Plagued by memories of Florida’s Katherine Harris and Ohio’s Ken Blackwell, a little-known 527 group helped win secretary of state posts for Democrats in five swing states during the last election cycle. Now the group has its sights on four more.
The Secretary of State Project, which as a 527 non-profit group can exert influence on elections, raised more than $500,000 in 2006 to ensure no right-leaning secretary of state will swing the 2008 presidential election to the GOP, as they did in Florida in 2000 and Ohio in 2004. So far the group has scored victories in Nevada, New Mexico, Minnesota, Iowa, and Ohio.
The SoS Project organizers formed the group “to protect our elections from dirty Republican tricks,” according to the group’s website. In many states, secretaries of state oversee voter registration, election rules, voting machines, and recounts. Positioning allies in these slots became a key strategy and a natural starting point.
Though disclosure forms do not capture the group’s involvement, the SoS Project has generated huge financial support for the seven candidates it supported last election season (the group backed losing candidates in Colorado and Michigan). While $500,000 might not seem like much compared to some of the figures being tossed around in national races, that sort of money makes a huge difference in state races.
For instance, the SoS Project reports giving Jennifer Brunner $167,000 toward her race for Ohio’s secretary of state spot (when she won the seat being vacated by Blackwell, the Democrats’ nemesis from the 2004 presidential race). That amount puts the group among the campaign’s top three donors. According to its website, the group also contributed 10 percent of the campaign budget for Mary Herrera, who won the New Mexico secretary of state race. The remaining money (around $300,000) was dropped in contests where the largest donors were putting in just $15,000.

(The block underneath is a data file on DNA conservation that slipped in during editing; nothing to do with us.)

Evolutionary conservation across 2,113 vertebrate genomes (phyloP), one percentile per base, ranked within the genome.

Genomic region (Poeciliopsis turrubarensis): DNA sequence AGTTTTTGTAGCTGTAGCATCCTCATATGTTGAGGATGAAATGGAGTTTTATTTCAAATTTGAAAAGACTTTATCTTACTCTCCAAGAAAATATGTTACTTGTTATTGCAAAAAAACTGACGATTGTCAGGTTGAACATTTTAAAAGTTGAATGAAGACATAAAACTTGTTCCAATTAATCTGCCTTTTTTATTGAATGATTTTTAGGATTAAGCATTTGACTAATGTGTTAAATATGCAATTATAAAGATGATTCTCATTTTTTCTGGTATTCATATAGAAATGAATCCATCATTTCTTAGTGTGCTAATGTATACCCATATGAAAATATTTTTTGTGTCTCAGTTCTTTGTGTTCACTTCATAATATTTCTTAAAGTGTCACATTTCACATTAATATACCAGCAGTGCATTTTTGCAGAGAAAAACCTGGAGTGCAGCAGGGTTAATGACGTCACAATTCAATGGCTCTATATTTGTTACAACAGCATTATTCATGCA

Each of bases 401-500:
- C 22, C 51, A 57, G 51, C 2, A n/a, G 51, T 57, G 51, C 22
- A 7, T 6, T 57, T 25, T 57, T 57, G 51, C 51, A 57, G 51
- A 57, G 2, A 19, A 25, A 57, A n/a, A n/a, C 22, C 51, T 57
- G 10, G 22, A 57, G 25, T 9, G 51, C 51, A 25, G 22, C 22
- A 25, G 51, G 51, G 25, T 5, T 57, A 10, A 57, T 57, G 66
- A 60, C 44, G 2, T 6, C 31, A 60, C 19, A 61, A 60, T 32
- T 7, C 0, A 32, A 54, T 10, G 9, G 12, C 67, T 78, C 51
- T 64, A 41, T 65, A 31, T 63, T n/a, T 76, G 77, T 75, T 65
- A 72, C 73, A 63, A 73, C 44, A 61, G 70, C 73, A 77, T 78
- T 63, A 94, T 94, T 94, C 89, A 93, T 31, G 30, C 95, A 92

Using ActBlue, an online fundraising tool for left-leaning activists, the SoS Project raised, on average, $250 per donor. Major funding for the group itself, however, came from some prominent Democratic fundraisers.
Jennifer BrunnerThe first big check, for $32,000, came from Michael Kieschnick, one of the group’s founders, who calls the project “a labor of love.” Kieschnick’s day job is running a telecommunications company, which donates one percent of its profits to progressive nonprofit groups. In his role as a Democratic money man, he is connected to the Democracy Alliance, a network of about 100 wealthy donors who coordinate support for progressive causes.
Three other members of the Democracy Alliance donated substantial sums to the SoS Project: Susie Tompkins Buell gave $5,000; Daniel Berger, $10,000; and Gail Furman, who sits on the Democracy Alliance’s board, $20,000. In addition, Gerald and Lilo Leeds, two prominent Democratic funders, gave $10,000 a piece, and another funder, Arthur Lipson, chipped in $25,350.
The group has just started fundraising for candidates in this election cycle, in Missouri, Oregon, Montana, and West Virginia.
Analysis of state election data provided no apparent similar nationwide effort being made by Republicans.
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